Another reply came from the field-marshal Lord Carver of the U.K., who opposes the idea on the premise that this U.N. force would merely reinforce the weaker side and thus discourage it from coming to terms with its adversaries. It should be noted that the weaker side in any conflict does not always have right on its side.
The last response to be mentioned here arrived from Stanley Hoffmann, of Harvard's Centre for European Studies. Professor Hoffmann believes that Mr. Urquhart's proposal deserves an immediate consideration by the Secretary General and the permanent members of the Security Council. He argues that there are four cases where the U.N. force could be used. These are the cases of the failed states; of civil wars; of wars of secession; and of certain inter-state conflicts.
Let me pose some questions concerning Mr. Urquhart's proposal and the comments it provoked. First, this proposal raises a question as to what happens to the notion of the national sovereignty, as defined in the U.N. Charter. Is a U.N. force to be allowed to intervene relatively freely in the internal matters of its member states?
This, in turn, raises a question as to the present and possible future composition of the Security Council, which is presently dominated by its permanent members with a veto power. There is no doubt that future interventions (let's call a spade a spade) would be authorized only if they serve the interest of preserving the status quo, which is identical with the interests of the G-7 group.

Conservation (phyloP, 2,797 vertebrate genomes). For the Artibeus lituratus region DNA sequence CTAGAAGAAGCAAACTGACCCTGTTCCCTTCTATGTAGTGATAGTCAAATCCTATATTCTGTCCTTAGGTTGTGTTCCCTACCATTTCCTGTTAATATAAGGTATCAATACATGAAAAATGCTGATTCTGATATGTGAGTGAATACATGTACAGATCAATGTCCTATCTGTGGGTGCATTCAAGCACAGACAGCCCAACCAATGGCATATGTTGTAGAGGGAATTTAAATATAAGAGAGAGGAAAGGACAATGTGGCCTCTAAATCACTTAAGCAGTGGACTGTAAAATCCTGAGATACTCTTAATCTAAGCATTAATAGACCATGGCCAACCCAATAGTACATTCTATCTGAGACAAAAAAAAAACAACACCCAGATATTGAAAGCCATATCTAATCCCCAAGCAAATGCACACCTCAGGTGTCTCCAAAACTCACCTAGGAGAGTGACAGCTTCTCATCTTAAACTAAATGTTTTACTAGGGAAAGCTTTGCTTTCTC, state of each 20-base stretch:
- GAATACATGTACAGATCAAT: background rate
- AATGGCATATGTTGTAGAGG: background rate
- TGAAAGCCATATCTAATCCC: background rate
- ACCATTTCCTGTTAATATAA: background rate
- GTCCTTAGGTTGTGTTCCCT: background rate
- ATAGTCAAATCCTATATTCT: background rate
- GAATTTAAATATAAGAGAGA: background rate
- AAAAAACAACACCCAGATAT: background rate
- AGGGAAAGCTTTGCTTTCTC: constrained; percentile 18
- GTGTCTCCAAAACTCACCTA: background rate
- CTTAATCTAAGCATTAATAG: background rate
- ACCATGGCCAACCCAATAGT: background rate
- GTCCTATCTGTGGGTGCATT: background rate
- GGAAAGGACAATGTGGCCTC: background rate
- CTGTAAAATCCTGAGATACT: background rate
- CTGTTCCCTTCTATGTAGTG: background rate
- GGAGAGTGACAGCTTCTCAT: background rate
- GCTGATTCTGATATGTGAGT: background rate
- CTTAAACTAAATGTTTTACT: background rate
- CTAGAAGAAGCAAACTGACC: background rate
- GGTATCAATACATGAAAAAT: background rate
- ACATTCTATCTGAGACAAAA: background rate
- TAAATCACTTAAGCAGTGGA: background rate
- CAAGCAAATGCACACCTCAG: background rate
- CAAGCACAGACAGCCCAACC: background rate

This brings us to the problematic relationship between the traditional peacekeeping and the proposed U.N. standing force that would engage in peacemaking. The Urquhart proposal, applied to the world as it is, would limit the use of U.N. force to the Third and the former Second World nations, because it is hardly likely that any present or future permanent member of the Security Council would allow its use ontheir territory or against their interests.
This would mean that the U.N. was not only a political arm of the dominant world powers, but their military arm as well. Each of the smaller nations would then rally to one or another permanent member of the Security Council, to become their clients and to receive their protection-to assure that the U.N. military force would not intervene on their territory. That would then create two classes of nation states in the world: those that are satellites of this or that major power (and are consequently protected from others), and the rest, which are independent but also unprotected in relation to the powerful ones. A kind of international free game!
The U.N. Security Council could, in such a context, be transformed from a place where the problems and conflicts could perhaps be solved into a place where they are created.
Last but not least, we should remember that even though there may be a small semantic difference between peacekeeping and the peacemaking, that difference is actually equal to the difference between war and peace, when it comes to the actions on the ground.
Mile Bozickovic is a law graduate from the University of Belgrade and a former officer in the Yugoslav People's Army.
Peace Magazine Nov-Dec 1993, page 10. Some rights reserved.